23 December 2010

La petite déjeuner française

Croissants/Pain au chocolat
Recipe by New Complete Book of Breads, Bernard Clayton


Butter Block
3 tbsp flour
340 g unsalted butter

600 g flour
2 tsp salt
2 tbsp sugar
42 g fresh yeast
63 ml tepid water
250 - 375 ml tepid whole milk
125 ml half-and-half, tepid*
1 tsp water
70 g chocolate, chopped (for pain au chocolat only)

1 egg
1 tbsp water

*Half-and-half is a mixture of milk and heavy cream (50 % of each).

1.Butter Block: Sprinkle the flour over the butter and blend together on the work surface. On a length of foil, fashion a 16 cm of soft butter; fold over the sides of the foil to enclose. Place in the fridge to chill for 2 - 3 hours.

The butter needs to be at room temperature. This means taking the butter an houror so early to reach a workable temperature. The block of butter should not break (too cold), nor be oily or slippery (too warm), when bent slighty.

2.Dough: While the butter is chilling, prepare the dough. In a large bowl, blend 300 g of the flour with salt and sugar. Dissolve the yeast in the warm water and add it and the warmed milk and half-and-half to the flour mixture. Stir the dough kindly, but firmly with a wooden spoon to thoroughly blend the batterlike dough.

3.Stir in additional flour, about 60 g at a time, to make a soft, but not sticky, dough (it will siffen when chilled.) Knead by hand to form a solid mass. This begins the process of cooling the dough and at the same time allowing it to rise. Cover the bowl with plastic wrap and place in the refrigerator for at least 1 hour. The longer you keep it in the refrigerator, the better the taste.

4.Place the dough on a floured work surface and press it into a 26 cm square. Unwrap the block of butter and lay the block diagonally on the dough. Bring each point of dough into the centre, overlapping the edges at least 3 cm. Press the dough into a neat package. With a heavy rolling pin, roll the dough into a rectangle, approx. 20 cm x 45 cm. The dimension is not critical. If the butter seems to be breaking into small pieces under the dough rather than remaining solid, allow the dough/butter to warm a few minutes.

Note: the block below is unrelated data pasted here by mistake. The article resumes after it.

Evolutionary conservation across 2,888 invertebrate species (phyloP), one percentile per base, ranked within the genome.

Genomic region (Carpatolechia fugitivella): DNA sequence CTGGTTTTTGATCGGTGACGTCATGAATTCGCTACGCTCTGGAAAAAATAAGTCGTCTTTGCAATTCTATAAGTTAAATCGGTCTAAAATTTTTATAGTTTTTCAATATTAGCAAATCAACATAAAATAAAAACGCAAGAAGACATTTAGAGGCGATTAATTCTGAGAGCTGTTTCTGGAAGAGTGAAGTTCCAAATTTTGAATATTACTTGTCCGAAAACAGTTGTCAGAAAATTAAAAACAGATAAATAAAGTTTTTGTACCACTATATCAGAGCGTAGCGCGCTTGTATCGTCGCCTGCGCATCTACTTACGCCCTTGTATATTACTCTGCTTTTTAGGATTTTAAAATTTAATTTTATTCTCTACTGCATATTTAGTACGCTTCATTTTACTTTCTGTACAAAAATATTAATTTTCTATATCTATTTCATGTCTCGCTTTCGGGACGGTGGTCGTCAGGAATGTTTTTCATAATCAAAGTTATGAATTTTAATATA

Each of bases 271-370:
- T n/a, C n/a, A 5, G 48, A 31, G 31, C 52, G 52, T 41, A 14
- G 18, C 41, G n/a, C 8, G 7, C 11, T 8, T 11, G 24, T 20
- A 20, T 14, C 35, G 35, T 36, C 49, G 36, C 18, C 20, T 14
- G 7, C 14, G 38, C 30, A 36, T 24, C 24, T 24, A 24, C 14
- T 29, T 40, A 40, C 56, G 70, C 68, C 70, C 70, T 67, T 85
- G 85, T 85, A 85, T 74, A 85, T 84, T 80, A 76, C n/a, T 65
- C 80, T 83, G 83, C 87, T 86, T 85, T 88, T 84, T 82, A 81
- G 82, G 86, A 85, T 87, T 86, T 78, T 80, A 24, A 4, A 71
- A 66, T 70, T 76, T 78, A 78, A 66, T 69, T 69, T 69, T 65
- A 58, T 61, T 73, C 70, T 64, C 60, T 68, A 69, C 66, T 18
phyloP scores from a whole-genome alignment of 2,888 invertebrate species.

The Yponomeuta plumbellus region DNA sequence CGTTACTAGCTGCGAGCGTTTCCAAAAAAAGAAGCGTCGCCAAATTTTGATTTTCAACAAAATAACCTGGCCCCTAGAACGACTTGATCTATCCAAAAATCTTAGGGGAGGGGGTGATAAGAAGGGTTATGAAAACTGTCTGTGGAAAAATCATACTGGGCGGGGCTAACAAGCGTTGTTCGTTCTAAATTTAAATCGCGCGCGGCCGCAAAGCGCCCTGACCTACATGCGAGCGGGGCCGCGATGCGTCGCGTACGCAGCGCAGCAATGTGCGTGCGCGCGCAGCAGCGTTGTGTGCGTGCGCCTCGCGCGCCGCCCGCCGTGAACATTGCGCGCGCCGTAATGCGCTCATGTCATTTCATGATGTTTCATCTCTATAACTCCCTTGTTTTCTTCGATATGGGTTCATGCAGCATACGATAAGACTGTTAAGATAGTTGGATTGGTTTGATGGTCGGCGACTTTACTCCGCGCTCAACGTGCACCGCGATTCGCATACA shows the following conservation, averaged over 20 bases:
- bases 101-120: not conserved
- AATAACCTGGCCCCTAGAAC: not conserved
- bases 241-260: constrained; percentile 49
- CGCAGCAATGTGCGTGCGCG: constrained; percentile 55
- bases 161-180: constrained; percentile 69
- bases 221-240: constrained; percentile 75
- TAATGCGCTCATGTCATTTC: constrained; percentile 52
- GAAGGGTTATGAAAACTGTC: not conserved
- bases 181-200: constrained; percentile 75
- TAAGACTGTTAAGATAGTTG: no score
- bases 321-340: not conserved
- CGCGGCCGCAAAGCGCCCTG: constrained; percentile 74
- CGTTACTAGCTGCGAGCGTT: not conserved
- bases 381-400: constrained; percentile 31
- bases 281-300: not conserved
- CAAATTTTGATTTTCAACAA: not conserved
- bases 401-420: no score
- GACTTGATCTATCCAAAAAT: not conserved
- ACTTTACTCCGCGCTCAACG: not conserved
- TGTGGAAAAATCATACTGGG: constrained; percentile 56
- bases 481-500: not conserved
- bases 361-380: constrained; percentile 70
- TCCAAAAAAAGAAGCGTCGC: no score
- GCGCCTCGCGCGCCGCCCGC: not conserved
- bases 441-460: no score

5.Fold the length of dough into thirds, as for a letter. Turn so that the open ends are a twelve and six o'clock. Roll again into a rectangle. This time, fold both ends into the middle and then close, as one would a book. The dough should now be in 4 layers. Wrap the package of dough in an old tea towel, aluminium foil or plastic wrap. Place the wraped dough in the fridge to relax and chill for an hour or two.

6.Remove the dough from the fridge and place on the floured work surface. Unwrap, roll out and fold in thirds, as for a letter. Remember, don't be scared of the dough. The dough should be scared of you. You might want to work with it. This step is thefinal turn before it is rolled out and cut into croissants. Wrap the dough loosely again. Place the package in a plastic bag so moisture will be retained. Leave in the fridge 4 - 6 hour or overnight.

The longer it stays in the fridge, the better the taste. If you have time to let it stay overnight, it certainly is worth the wait.

7.Mix together the egg and 1 tbsp of water. Have ready the eg wash, a knife or pastry cutter. Sprinkle work surface with flour and roll the dough until it is a generous 26 cm x 97 cm rectangle, and most importantly, about 6 mm thick. This is a crucial dimension, since it determines the size and texture of the croissants. Trim irregularities to make the strip uniform in width. Cut the strip lengthwise to make two 13 cm wide pieces. Here you have to make a decision: do you want croissants or pain au chocolat?

For croissants: You'll have to cut the dough into triangles. If you want, you can roll the triangles to make it wider. Then, starting from the long side of the triangle, roll the dough into the traditional croissant shape. You might need to push the tip of the croissant into the crescent to make sure it stays there. Place the croissants crescent on a baking sheet and allow to rise for 1 - 2 hours, or until they're double in volume.This is important, otherwise they'll rise too much in the oven, giving them somewhat bizarre shapes.

For pain au chocolat: Mark each of the two strips into rectangles, 10 cm wide on the bottom. Separate the rectangles, place them on a baking sheet and chill for 15 - 20 minutes. Place one tbsp of chocolate on one tip of each rectangle. Roll the dough into the traditional pain au chocolat shape, by rolling the rectangle from one tip to the other.

8.Preheat the oven to 220C. Bake the pain au chocolat for 22 - 25 minutes, or until golden. The croissants might need some more time, but this depends on your oven.

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